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Destinations, Dreams and Dogs - International adventure with a fast-track family (& dogs) of Old World values, adopting the Russian-Italian-American good life on the go…!

Why Do Families Homeschool?

schoolOn a bad day, I wonder that myself. It would be so much easier to plunk them down on the school’s doorstep and entreat, “Do something with them.” Unfortunately, I think that my kids may be lost forever—educationally, emotionally, spiritually, or socially if that were to occur.

Don’t get me wrong. These are not hothouse flowers. My teens are streetwise survivors from Russia, having been on the streets and then in the orphanage system. We’re talking survival of the fittest. They could make it in school. Yet, the last thing they need is another institutional setting that caters to the masses, while individuals may slip through the cracks. Or, team up with the wrong peer group….

Why do families homeschool?hs1

In our case, it had to do with the fact that they didn’t speak English, and I spoke enough Russian to rapidly lay a new foundation of all of the missing parts of their primary educations. We couldn’t wait until they spoke English well enough to begin. We couldn’t assume that they had gotten any of this lower-level education in Russia, where some had been running the streets when they were already into their double-digit years.

School? What school? They resided in an orphanage “internat”—a boarding school you could say, where the education was generally not on par with any local Russian public schools. Our oldest daughter was almost 11 and in the second grade.

Sigh. We had a lot to overcome.

homeschoolPlus, we live in two cities, spending half a week in each place, more or less. We felt that the concept of homeschooling would glue us together as a family. Some days, I instead felt unglued from spending almost 24/7 with them.

Other families homeschool because they have a genius child… or a special needs child. This could require creating lessons more challenging in nature, or more simplified.

Many of us enjoyed the idea of exposing our children to artistic endeavors, more museums, different foreign languages, high-tech applications or community service. Some took off on sailboats around the world, worked part-time in family businesses, or fit school around a serious sports training schedule. Numbers more were closer to average, run-of-the-mill families, anxious to impart their morals or values or educational approaches to their children.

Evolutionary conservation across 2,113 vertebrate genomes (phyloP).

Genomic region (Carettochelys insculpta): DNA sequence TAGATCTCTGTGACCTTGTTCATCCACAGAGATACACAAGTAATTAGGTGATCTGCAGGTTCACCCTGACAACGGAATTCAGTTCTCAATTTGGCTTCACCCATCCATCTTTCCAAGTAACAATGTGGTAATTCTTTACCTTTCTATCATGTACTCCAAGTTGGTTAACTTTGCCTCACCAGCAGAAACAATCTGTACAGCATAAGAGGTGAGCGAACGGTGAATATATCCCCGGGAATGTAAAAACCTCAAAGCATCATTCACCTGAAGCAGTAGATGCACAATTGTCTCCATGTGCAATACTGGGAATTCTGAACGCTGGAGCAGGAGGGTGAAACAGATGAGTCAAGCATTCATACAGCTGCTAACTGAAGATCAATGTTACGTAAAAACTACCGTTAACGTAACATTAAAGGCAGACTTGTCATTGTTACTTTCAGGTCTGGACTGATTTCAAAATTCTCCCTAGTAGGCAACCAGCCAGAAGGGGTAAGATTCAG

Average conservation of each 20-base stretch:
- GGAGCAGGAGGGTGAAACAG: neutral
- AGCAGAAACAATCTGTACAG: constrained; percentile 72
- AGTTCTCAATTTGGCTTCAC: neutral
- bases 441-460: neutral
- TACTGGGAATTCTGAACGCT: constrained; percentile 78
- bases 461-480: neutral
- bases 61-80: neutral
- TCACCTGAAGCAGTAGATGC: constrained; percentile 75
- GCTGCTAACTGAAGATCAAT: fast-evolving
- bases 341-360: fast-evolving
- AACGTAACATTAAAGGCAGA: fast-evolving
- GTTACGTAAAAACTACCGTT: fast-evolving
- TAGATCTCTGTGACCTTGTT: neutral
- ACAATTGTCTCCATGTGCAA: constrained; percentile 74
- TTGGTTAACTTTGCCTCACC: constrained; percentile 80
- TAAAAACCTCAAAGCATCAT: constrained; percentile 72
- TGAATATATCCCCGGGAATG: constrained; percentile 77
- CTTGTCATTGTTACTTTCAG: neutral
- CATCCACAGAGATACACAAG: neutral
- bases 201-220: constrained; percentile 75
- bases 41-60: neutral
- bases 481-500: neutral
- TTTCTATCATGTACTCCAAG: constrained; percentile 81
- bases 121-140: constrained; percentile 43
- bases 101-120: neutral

As though lying, cheating, and stealing never happens in homeschool.Main_pic

Where was my pencil again?  Swiped.  I marked my writing tools with a drop of nailpolish, but often, the pens and pencils showed up at one of the kid’s places, nervous bite marks up and down the shank, the eraser scraped down to nothing.

What could we say except we tried our best? If anyone was anxious to see them succeed, it was us, their family. We had a vested interest, after all: we didn’t want them living with us when they were 40….

Sweet, self-sufficient, God-loving, people-helping, productive and honorable members of society was the direction in which we were pointing them. Millionaire leaders of industry was way down the line on the ladder of priorities.

83058fab72901c1fdc4c5e859ca6f1a8Could they do just as well in another educational setting? Entirely possible. Probably unlikely.

Would it be better for them to be accountable and responsible to other adults, outside of their own family? At times, yes, and we regularly provide them with those scenarios to get them out of the comfort zone.

Pushing, pulling, stretching and grasping, homeschool can be quite the workout.

For the student, as well.

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